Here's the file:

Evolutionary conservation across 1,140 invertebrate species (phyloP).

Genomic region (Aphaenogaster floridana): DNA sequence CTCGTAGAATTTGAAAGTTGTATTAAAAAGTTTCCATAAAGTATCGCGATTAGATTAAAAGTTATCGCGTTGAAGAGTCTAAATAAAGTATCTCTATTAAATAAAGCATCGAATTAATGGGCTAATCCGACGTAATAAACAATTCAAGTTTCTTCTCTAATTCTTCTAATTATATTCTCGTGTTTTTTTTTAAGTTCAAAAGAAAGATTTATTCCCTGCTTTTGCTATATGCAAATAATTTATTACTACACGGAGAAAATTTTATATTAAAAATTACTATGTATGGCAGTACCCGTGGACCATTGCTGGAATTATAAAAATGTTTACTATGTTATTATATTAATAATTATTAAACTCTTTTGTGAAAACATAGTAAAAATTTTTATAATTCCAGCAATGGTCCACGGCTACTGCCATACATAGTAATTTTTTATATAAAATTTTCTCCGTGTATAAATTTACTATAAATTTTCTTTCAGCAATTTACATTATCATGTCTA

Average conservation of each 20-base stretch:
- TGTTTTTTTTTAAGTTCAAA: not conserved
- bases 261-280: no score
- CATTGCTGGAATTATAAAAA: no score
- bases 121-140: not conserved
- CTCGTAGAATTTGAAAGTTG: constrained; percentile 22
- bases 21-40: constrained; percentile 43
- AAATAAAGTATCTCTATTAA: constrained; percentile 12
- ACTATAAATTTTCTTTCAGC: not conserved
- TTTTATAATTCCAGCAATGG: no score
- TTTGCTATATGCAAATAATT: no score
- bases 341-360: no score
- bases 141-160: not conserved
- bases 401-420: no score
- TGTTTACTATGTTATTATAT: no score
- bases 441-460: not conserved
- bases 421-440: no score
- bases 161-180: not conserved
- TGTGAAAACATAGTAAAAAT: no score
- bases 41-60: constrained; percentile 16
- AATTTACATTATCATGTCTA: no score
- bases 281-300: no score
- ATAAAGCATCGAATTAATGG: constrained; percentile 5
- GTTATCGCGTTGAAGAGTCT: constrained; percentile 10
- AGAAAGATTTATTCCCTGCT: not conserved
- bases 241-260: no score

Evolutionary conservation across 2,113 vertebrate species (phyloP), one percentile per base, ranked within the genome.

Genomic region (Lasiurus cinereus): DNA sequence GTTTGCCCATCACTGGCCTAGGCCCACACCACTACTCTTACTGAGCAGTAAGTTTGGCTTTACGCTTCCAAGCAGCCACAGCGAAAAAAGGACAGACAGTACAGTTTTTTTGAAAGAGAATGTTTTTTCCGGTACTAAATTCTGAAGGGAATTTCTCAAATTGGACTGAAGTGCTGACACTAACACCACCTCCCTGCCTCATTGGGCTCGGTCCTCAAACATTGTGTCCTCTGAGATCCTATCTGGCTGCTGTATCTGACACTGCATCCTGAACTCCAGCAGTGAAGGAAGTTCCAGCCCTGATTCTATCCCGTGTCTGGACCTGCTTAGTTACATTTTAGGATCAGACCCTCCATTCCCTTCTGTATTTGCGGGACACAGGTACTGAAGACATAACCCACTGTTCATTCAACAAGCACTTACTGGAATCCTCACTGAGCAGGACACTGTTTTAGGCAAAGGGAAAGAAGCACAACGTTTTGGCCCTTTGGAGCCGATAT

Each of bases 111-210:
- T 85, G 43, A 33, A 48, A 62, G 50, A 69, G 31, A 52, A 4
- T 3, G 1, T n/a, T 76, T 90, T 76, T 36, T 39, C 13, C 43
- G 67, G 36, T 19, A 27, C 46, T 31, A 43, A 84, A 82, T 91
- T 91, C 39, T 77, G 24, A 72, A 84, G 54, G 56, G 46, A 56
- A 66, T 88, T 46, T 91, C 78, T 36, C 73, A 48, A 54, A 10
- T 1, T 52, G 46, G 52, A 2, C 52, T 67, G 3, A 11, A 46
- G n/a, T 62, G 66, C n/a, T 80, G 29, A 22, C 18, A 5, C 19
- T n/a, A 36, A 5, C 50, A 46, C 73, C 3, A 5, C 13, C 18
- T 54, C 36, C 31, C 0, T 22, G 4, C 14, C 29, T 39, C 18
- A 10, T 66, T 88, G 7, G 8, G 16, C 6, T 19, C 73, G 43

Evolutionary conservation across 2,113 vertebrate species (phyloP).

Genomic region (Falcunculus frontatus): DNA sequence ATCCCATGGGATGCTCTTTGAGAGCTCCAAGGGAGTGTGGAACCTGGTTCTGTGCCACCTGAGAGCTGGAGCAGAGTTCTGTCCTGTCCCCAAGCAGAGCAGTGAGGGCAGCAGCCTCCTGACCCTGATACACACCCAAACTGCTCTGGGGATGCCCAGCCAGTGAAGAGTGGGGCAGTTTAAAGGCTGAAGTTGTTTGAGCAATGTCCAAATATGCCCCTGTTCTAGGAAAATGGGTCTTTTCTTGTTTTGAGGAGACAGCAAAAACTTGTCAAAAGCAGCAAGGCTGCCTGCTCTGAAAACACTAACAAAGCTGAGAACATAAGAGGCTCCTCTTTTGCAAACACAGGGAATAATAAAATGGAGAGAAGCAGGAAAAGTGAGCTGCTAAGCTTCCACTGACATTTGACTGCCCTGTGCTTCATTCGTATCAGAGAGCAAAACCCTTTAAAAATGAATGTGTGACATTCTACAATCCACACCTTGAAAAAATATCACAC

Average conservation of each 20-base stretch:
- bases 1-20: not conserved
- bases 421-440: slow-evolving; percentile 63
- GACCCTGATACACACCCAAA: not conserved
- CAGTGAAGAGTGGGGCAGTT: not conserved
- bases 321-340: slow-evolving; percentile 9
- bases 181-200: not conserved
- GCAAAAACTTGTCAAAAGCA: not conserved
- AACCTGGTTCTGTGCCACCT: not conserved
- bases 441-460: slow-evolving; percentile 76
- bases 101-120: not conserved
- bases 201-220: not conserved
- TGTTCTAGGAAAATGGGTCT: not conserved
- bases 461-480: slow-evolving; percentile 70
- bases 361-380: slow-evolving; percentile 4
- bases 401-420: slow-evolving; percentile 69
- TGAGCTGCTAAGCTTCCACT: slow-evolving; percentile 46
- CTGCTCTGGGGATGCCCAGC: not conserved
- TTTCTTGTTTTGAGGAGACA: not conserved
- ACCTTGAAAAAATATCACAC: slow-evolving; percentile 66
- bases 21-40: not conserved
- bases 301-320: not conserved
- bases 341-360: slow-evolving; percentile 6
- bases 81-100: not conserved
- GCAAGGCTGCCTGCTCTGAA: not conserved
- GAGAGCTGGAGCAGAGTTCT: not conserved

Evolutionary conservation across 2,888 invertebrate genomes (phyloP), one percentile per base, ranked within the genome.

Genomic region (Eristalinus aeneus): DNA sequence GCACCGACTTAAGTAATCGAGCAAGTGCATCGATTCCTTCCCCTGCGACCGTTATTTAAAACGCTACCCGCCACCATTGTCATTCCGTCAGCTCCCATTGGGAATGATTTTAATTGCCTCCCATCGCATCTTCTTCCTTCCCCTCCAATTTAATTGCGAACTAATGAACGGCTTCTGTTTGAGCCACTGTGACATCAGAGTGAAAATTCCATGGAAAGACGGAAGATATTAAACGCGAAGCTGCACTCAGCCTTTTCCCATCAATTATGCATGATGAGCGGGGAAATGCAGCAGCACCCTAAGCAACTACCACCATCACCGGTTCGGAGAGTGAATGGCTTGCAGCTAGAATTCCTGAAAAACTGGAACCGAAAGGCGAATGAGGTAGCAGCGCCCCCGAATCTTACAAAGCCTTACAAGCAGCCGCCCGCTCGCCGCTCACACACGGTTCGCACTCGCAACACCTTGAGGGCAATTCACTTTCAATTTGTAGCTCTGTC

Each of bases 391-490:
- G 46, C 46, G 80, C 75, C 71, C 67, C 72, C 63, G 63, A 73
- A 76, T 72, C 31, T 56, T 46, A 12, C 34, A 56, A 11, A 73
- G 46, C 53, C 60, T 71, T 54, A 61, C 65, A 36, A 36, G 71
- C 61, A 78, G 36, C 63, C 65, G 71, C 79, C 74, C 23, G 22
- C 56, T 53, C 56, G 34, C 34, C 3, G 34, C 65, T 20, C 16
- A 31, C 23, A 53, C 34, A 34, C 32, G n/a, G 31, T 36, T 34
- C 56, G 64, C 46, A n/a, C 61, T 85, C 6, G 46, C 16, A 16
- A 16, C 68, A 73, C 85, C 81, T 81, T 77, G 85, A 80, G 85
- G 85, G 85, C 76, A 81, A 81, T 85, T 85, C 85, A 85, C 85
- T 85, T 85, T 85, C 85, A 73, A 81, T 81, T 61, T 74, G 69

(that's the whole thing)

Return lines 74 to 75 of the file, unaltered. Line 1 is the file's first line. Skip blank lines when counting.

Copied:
- A 76, T 72, C 31, T 56, T 46, A 12, C 34, A 56, A 11, A 73
- G 46, C 53, C 60, T 71, T 54, A 61, C 65, A 36, A 36, G 71